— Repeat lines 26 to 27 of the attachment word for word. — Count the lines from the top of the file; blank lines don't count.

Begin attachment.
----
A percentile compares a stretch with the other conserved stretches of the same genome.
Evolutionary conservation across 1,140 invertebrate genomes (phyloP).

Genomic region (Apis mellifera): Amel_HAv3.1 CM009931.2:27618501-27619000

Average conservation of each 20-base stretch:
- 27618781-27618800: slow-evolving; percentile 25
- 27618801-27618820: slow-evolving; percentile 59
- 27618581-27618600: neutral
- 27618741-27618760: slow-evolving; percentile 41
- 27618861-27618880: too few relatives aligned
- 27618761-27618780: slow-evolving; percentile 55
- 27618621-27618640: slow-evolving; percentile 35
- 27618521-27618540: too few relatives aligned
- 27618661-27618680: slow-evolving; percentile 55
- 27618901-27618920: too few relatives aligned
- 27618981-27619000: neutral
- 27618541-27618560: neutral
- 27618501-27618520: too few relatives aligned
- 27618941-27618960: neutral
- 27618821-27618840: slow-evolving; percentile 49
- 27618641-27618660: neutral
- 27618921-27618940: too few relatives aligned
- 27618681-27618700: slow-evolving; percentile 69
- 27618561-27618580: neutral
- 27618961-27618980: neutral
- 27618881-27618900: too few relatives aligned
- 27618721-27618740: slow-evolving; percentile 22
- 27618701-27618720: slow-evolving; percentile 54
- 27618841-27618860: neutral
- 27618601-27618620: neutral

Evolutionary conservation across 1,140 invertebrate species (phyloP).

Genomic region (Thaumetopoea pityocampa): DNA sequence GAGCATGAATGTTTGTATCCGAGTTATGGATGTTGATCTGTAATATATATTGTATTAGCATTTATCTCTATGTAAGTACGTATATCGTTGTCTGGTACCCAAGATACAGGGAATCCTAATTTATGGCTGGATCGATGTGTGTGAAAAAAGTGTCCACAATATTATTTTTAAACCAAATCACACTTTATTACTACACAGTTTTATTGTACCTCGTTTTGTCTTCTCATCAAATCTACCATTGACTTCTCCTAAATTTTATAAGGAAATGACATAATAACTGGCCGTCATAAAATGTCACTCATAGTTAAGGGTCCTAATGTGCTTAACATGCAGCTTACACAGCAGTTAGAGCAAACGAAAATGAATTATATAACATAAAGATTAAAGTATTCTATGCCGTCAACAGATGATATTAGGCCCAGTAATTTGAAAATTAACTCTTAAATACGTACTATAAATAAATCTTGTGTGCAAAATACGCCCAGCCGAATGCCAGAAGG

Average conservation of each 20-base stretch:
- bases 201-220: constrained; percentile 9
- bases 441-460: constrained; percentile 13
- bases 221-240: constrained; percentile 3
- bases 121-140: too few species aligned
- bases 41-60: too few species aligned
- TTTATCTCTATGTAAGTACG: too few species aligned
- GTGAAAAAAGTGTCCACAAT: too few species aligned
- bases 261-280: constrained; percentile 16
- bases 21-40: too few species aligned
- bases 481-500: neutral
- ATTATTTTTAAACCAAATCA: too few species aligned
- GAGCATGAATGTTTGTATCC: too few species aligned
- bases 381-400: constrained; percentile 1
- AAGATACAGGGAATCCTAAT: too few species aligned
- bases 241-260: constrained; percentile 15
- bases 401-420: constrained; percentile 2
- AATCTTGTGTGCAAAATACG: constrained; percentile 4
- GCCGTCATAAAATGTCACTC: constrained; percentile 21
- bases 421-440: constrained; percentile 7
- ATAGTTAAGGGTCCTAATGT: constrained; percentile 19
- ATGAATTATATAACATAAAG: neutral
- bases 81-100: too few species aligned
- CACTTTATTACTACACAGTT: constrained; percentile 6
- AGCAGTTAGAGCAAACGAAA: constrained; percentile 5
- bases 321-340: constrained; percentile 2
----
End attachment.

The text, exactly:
- 27618721-27618740: slow-evolving; percentile 22
- 27618701-27618720: slow-evolving; percentile 54